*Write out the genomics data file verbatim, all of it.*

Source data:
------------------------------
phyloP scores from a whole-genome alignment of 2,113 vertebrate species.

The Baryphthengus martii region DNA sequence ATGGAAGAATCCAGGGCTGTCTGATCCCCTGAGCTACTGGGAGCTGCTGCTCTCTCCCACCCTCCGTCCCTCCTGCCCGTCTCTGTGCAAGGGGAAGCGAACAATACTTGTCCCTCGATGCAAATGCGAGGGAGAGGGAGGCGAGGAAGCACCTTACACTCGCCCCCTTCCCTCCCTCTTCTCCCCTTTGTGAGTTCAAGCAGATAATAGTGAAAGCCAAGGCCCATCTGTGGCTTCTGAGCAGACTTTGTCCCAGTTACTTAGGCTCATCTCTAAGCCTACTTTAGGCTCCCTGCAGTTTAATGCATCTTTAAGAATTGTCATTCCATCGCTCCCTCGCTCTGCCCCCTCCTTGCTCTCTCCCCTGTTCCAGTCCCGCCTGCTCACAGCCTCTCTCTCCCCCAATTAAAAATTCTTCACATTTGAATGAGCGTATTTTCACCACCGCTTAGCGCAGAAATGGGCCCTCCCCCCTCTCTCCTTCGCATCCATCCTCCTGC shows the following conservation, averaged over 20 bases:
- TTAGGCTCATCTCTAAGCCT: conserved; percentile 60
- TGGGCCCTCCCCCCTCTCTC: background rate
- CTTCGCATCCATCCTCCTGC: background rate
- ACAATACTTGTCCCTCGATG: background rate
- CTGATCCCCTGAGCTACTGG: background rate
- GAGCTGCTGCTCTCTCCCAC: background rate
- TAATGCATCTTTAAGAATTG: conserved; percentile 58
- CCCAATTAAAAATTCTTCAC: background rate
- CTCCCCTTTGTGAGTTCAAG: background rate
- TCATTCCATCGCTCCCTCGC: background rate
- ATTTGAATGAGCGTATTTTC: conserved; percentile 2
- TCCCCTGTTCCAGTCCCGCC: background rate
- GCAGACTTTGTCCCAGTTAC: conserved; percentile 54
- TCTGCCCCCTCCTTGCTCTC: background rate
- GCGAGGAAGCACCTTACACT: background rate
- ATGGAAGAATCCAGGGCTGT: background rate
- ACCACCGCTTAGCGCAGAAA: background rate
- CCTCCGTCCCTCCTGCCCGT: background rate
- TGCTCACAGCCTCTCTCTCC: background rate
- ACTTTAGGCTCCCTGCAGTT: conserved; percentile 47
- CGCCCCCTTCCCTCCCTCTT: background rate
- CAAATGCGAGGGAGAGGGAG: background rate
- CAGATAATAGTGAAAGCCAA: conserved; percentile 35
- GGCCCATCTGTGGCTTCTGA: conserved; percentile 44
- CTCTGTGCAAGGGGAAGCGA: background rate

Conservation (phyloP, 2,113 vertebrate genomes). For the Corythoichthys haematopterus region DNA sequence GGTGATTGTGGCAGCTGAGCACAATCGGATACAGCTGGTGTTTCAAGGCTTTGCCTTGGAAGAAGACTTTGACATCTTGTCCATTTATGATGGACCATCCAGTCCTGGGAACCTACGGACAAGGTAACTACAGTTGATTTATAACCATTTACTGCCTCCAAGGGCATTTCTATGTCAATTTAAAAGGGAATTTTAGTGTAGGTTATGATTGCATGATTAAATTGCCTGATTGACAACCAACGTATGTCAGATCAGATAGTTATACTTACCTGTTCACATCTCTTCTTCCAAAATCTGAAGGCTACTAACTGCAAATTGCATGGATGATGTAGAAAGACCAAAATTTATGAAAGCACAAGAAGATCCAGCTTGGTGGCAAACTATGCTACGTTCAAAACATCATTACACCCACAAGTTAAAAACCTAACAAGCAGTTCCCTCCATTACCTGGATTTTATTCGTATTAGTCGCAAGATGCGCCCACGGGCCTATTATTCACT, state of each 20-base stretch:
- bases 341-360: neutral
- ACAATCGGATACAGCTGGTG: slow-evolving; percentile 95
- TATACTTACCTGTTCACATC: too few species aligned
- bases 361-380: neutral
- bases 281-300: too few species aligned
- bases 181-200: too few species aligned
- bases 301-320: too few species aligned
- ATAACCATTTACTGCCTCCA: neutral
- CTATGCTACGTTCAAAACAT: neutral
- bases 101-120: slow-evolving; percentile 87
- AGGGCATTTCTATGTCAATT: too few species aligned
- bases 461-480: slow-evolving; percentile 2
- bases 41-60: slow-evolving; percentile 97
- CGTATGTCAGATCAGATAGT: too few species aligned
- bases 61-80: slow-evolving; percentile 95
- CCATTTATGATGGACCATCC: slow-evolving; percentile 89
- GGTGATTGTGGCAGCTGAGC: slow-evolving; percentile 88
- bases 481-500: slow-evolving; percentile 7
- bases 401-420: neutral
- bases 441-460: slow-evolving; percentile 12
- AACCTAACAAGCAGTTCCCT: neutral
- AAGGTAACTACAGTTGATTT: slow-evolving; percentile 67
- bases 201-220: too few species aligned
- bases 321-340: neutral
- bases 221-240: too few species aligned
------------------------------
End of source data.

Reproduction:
phyloP scores from a whole-genome alignment of 2,113 vertebrate species.

The Baryphthengus martii region DNA sequence ATGGAAGAATCCAGGGCTGTCTGATCCCCTGAGCTACTGGGAGCTGCTGCTCTCTCCCACCCTCCGTCCCTCCTGCCCGTCTCTGTGCAAGGGGAAGCGAACAATACTTGTCCCTCGATGCAAATGCGAGGGAGAGGGAGGCGAGGAAGCACCTTACACTCGCCCCCTTCCCTCCCTCTTCTCCCCTTTGTGAGTTCAAGCAGATAATAGTGAAAGCCAAGGCCCATCTGTGGCTTCTGAGCAGACTTTGTCCCAGTTACTTAGGCTCATCTCTAAGCCTACTTTAGGCTCCCTGCAGTTTAATGCATCTTTAAGAATTGTCATTCCATCGCTCCCTCGCTCTGCCCCCTCCTTGCTCTCTCCCCTGTTCCAGTCCCGCCTGCTCACAGCCTCTCTCTCCCCCAATTAAAAATTCTTCACATTTGAATGAGCGTATTTTCACCACCGCTTAGCGCAGAAATGGGCCCTCCCCCCTCTCTCCTTCGCATCCATCCTCCTGC shows the following conservation, averaged over 20 bases:
- TTAGGCTCATCTCTAAGCCT: conserved; percentile 60
- TGGGCCCTCCCCCCTCTCTC: background rate
- CTTCGCATCCATCCTCCTGC: background rate
- ACAATACTTGTCCCTCGATG: background rate
- CTGATCCCCTGAGCTACTGG: background rate
- GAGCTGCTGCTCTCTCCCAC: background rate
- TAATGCATCTTTAAGAATTG: conserved; percentile 58
- CCCAATTAAAAATTCTTCAC: background rate
- CTCCCCTTTGTGAGTTCAAG: background rate
- TCATTCCATCGCTCCCTCGC: background rate
- ATTTGAATGAGCGTATTTTC: conserved; percentile 2
- TCCCCTGTTCCAGTCCCGCC: background rate
- GCAGACTTTGTCCCAGTTAC: conserved; percentile 54
- TCTGCCCCCTCCTTGCTCTC: background rate
- GCGAGGAAGCACCTTACACT: background rate
- ATGGAAGAATCCAGGGCTGT: background rate
- ACCACCGCTTAGCGCAGAAA: background rate
- CCTCCGTCCCTCCTGCCCGT: background rate
- TGCTCACAGCCTCTCTCTCC: background rate
- ACTTTAGGCTCCCTGCAGTT: conserved; percentile 47
- CGCCCCCTTCCCTCCCTCTT: background rate
- CAAATGCGAGGGAGAGGGAG: background rate
- CAGATAATAGTGAAAGCCAA: conserved; percentile 35
- GGCCCATCTGTGGCTTCTGA: conserved; percentile 44
- CTCTGTGCAAGGGGAAGCGA: background rate

Conservation (phyloP, 2,113 vertebrate genomes). For the Corythoichthys haematopterus region DNA sequence GGTGATTGTGGCAGCTGAGCACAATCGGATACAGCTGGTGTTTCAAGGCTTTGCCTTGGAAGAAGACTTTGACATCTTGTCCATTTATGATGGACCATCCAGTCCTGGGAACCTACGGACAAGGTAACTACAGTTGATTTATAACCATTTACTGCCTCCAAGGGCATTTCTATGTCAATTTAAAAGGGAATTTTAGTGTAGGTTATGATTGCATGATTAAATTGCCTGATTGACAACCAACGTATGTCAGATCAGATAGTTATACTTACCTGTTCACATCTCTTCTTCCAAAATCTGAAGGCTACTAACTGCAAATTGCATGGATGATGTAGAAAGACCAAAATTTATGAAAGCACAAGAAGATCCAGCTTGGTGGCAAACTATGCTACGTTCAAAACATCATTACACCCACAAGTTAAAAACCTAACAAGCAGTTCCCTCCATTACCTGGATTTTATTCGTATTAGTCGCAAGATGCGCCCACGGGCCTATTATTCACT, state of each 20-base stretch:
- bases 341-360: neutral
- ACAATCGGATACAGCTGGTG: slow-evolving; percentile 95
- TATACTTACCTGTTCACATC: too few species aligned
- bases 361-380: neutral
- bases 281-300: too few species aligned
- bases 181-200: too few species aligned
- bases 301-320: too few species aligned
- ATAACCATTTACTGCCTCCA: neutral
- CTATGCTACGTTCAAAACAT: neutral
- bases 101-120: slow-evolving; percentile 87
- AGGGCATTTCTATGTCAATT: too few species aligned
- bases 461-480: slow-evolving; percentile 2
- bases 41-60: slow-evolving; percentile 97
- CGTATGTCAGATCAGATAGT: too few species aligned
- bases 61-80: slow-evolving; percentile 95
- CCATTTATGATGGACCATCC: slow-evolving; percentile 89
- GGTGATTGTGGCAGCTGAGC: slow-evolving; percentile 88
- bases 481-500: slow-evolving; percentile 7
- bases 401-420: neutral
- bases 441-460: slow-evolving; percentile 12
- AACCTAACAAGCAGTTCCCT: neutral
- AAGGTAACTACAGTTGATTT: slow-evolving; percentile 67
- bases 201-220: too few species aligned
- bases 321-340: neutral
- bases 221-240: too few species aligned